To the first question, the answer is yes. Adjustments in Color is both global (saturation) and non-global (vibrancy), and exactly how that’s mixed is dependent on the specific film simulation. To the second question, there’s no good substitute for Classic Negative. If you want Classic Negative, you must have a camera with Classic Negative, there’s not a good workaround for achieving the aesthetic in-camera because that film simulation is programmed significantly differently than the others; however, I do believe it’s possible to some degree in-software—I’ve never tried it, but I’ve heard you can do it.

  5. Pingback: Toasty Chrome, Warm & Retro Chrome – Film Recipes for Fujifilm Cameras
  6. Alex Vogel · September 7, 2022

    Just entered the new kodachrome 64 recipe into my X-T4. I simply love it. One question though: Is it normal that the camera is taking much longer to save the jpeg/raw files of the image than it does with a basic simulation? Also the camera gets a lot warmer.
    Really appreciate your site over here in Germany 🙂

  7. Alex Crocker · September 19, 2022

    Is there a tungsten balanced version? I find this recipie extremely warm at night.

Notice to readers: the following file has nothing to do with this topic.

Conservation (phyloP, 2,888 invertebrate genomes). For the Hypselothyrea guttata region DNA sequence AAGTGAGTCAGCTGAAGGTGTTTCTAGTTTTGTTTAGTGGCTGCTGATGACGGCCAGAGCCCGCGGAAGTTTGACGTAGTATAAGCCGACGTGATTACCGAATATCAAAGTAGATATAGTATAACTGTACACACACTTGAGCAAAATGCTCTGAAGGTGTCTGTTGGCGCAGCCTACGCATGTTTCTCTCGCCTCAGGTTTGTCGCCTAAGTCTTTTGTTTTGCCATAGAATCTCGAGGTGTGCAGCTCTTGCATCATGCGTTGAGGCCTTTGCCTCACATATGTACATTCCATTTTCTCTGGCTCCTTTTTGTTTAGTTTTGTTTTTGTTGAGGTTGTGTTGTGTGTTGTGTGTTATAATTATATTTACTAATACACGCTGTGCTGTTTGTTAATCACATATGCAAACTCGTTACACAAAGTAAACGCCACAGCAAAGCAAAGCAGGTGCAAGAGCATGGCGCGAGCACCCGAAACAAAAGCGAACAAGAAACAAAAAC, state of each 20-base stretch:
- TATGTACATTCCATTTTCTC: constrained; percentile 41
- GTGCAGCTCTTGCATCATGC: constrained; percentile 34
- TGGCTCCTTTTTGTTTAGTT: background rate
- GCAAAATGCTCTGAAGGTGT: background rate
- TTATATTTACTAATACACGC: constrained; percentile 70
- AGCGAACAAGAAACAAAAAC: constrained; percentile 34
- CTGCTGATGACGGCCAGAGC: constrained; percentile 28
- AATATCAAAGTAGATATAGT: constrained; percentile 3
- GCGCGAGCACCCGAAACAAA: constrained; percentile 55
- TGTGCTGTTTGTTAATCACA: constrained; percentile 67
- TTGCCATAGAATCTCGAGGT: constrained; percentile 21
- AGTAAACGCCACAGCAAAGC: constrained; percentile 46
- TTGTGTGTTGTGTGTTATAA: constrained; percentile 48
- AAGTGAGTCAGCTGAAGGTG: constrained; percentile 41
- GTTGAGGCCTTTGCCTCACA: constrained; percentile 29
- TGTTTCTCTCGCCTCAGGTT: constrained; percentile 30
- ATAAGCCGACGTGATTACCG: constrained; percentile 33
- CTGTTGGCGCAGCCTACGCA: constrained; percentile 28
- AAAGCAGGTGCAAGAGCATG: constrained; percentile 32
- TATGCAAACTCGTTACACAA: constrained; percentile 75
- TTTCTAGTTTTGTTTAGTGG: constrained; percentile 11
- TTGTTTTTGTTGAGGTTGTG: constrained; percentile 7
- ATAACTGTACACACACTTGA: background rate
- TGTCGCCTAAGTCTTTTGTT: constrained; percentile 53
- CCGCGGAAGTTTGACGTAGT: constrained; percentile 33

8. ralph · September 24, 2022

    This post was my first step into the world of film recipes; I’m using an X-E4 and used X RAW Studio on the PC to try it out. I pulled the blue one step up (+2 Red, -4 Blue), but that might just have been the lighting here in the UK in autumn…

    …and suddenly, my image has *soul*.

    Thanks so much for all the effort you put into this site, these recipes and the blog posts.

    • Ritchie Roesch · September 25, 2022

      It’s definitely always ok to “season to taste” any recipe. I’m glad that you like it!

  9. Pingback: FUJI X Weekly Kodachrom64【X100V】 - 45House
  10. Pingback: The colors of a new universe – Confessions of a photography enthusiast
  11. Matt · January 4

    This is my go to color simulation! I really like it in most of the situations. Sometimes it‘s producing a bit too red/yellow images because of the daylight white balance but that’s easily changed live or in post.

    What I also really like is that the colors work really well with my Instax wide printer!

    • Ritchie Roesch · January 6

      Oh, awesome! Thanks so much for letting me know!

  12. Paola · January 21

    I love this lut, I have ot purchased a fuji camera yet but I’m soooo tempted. I.’m currently a Sony shooter. I would loveeeee to have this look as a LUT for video. Ca nyou give any isight on that, if and where I ca get it?

  13. Lars · February 5

    Hi Ritchie, ich habe die X-T3 und nutze das dazu passende Kodachrome 64 Recipe. Jetzt habe ich mir mal dieses angeschaut, auch wenn es für neuere X-Trans 4 Kameras gedacht ist. Liegt das Recipe für die X-T3 nicht näher am Original Film? Ich finde dieses ist von der Sättigung stärker, hat aber dafür viel weniger Kontrast. Wenn ich mir mein Fotobuch von Steve McCurry anschaue finde ich liegen die Ergebnisse vom X-T3 Recipe näher dran, vor allem von den dunklen Schatten her. LG Lars